MR. HILL: Oh, let's see. I would say that was settled there between 1875 and 1880, somewhere along in there, when they first began to settle that land in there, I guess.

MR. NETHER: Would you say, Mr. Hill, that Bloomington was a black settlement then?

MR. HILL: I couldn't say that it was absolutely a black settlement because of the fact that when it was started, there were two white families in that little valley that I tell you they settled in. And later on two other families moved down in there because they got hold of some of that good land, helped it develop. But I would say no, it wouldn't exactly what you would call a full black settlement because it never was.

MR. NETHER: I was wondering, Nicodemus is a Kansas settlement to get a lot of publicity as being the first all-black settlement and Bloomington was settled during this time, then it would have made it here in Douglas County the first—

MR. HILL: Actually, it would have been the first black settlement in the State of Kansas. Nicodemus came later.

MR. NETHER: That's important. That's something we can't forget. What was some of the families that lived in Bloomington?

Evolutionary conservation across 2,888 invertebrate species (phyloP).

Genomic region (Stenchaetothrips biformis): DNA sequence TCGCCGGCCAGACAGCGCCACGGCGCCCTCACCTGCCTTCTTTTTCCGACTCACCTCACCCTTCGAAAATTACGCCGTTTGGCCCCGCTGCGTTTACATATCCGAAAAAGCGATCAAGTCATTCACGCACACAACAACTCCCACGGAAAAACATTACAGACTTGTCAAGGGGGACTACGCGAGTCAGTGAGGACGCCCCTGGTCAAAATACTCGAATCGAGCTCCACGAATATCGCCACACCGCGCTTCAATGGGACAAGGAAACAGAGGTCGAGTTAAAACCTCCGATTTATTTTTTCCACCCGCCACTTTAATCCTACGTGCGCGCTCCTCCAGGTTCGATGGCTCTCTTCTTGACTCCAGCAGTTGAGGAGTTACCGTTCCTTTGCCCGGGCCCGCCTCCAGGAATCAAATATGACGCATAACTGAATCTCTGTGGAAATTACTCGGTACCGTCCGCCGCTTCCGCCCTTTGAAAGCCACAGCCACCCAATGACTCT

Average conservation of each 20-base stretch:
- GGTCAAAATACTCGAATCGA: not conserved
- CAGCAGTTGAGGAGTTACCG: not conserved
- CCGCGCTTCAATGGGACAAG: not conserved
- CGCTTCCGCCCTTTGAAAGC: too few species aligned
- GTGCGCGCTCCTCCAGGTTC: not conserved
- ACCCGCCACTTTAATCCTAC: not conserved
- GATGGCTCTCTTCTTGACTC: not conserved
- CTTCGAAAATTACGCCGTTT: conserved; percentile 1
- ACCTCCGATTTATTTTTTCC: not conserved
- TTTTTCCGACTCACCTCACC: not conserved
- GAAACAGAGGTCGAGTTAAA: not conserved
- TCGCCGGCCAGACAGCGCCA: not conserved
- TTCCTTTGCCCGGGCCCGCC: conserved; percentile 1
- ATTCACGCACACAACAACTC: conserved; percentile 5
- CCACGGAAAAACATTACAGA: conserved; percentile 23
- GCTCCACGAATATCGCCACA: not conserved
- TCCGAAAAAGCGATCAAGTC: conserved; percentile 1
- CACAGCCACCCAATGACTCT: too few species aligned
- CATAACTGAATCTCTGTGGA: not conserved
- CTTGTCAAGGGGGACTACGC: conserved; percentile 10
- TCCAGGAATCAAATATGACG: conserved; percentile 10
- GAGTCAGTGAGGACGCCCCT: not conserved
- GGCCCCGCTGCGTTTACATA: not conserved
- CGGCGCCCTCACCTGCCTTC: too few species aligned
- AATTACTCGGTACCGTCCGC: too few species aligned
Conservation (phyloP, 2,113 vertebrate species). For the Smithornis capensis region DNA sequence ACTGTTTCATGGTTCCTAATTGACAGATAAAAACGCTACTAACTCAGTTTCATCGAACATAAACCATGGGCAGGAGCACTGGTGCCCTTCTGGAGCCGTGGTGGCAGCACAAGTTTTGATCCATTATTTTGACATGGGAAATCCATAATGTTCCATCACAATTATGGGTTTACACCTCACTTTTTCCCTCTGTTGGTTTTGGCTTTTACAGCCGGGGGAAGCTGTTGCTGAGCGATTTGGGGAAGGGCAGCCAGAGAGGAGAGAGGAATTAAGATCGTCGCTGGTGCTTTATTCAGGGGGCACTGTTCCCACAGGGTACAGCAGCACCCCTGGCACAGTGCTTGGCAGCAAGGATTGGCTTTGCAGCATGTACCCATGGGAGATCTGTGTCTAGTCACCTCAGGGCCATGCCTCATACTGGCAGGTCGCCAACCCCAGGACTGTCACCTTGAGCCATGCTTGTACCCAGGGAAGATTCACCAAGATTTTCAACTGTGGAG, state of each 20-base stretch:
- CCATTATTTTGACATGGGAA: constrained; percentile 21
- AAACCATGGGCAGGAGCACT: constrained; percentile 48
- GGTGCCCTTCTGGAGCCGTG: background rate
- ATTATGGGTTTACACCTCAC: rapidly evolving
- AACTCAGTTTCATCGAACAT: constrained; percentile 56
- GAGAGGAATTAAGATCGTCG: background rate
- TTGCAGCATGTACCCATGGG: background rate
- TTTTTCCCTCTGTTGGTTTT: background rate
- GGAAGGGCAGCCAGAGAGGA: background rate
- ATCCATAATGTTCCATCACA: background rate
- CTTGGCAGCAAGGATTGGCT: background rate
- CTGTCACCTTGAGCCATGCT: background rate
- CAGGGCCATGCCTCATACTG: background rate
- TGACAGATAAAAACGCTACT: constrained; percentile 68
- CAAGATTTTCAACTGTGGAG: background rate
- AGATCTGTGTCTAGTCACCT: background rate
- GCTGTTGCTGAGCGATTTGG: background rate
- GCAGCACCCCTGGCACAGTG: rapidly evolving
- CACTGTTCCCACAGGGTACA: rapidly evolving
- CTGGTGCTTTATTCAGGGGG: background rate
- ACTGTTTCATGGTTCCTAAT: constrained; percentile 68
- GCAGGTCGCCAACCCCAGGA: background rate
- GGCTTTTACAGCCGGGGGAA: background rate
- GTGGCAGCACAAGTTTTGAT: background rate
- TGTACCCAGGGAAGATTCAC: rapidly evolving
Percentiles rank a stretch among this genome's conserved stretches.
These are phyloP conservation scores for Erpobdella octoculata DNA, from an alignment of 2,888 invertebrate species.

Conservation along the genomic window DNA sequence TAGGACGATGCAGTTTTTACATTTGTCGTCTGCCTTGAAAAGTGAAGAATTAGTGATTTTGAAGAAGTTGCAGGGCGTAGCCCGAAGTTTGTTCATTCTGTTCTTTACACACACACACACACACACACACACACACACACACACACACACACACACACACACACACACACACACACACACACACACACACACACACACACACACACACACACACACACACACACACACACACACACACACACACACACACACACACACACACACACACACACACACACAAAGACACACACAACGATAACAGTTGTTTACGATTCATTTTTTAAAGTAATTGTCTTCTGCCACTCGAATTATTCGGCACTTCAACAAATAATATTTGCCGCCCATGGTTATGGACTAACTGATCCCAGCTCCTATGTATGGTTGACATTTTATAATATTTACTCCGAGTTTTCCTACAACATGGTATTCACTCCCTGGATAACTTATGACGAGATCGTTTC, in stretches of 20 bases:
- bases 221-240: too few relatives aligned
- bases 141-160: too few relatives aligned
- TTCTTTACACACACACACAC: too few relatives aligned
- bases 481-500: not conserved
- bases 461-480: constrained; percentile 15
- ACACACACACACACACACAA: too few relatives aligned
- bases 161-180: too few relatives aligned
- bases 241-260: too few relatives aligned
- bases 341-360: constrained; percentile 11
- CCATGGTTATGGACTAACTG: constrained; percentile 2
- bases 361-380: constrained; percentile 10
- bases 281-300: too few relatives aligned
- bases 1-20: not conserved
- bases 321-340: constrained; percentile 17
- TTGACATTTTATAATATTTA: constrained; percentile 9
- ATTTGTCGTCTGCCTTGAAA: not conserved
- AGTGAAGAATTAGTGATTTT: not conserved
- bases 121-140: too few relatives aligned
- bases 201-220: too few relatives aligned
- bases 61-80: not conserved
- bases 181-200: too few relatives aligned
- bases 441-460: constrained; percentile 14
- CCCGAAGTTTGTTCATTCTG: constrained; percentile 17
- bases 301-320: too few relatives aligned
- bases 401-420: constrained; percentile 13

MR. HILL: Of course, my mother's family, the Mitchells, then there was the Washingtons, Kisers, at one time a family of Macys, Cowans, Logan, Johnsons, and, let me see. I don't want to miss any. Oh, yes. Burns, Poston, and I believe that's all of the older. There were some later ones that married into those original families.

MR. NETHER: Do you think that many of the families became related by marriage in Bloomington after a while? Families intermarried with one another?

MR. HILL: Most of those that were the original were there were related in one way or another, cousins, aunts, so forth.


MR. HILL: I used to say that all I had to do when I was a youngster was go out and toss a rock up in the air and it would come down on some of my relatives.

MR. NETHER: Make it hard to get a date for Saturday night, wouldn't it?

MR. HILL: Right.

MR. NETHER: When did Bloomington start to diminish; when did it decline?

MR. HILL: I would say in the late 1920s and the early '30s they began to die out, move out, youngsters decided that the farm life wasn't for them, so they came to town, and a lot of the older ones just passed on. So I would say it was in the late '20s and early '30s that the town itself, the settlement itself, I wouldn't call it a town because it wasn't incorporated or anything, but that's about when it began to depreciate.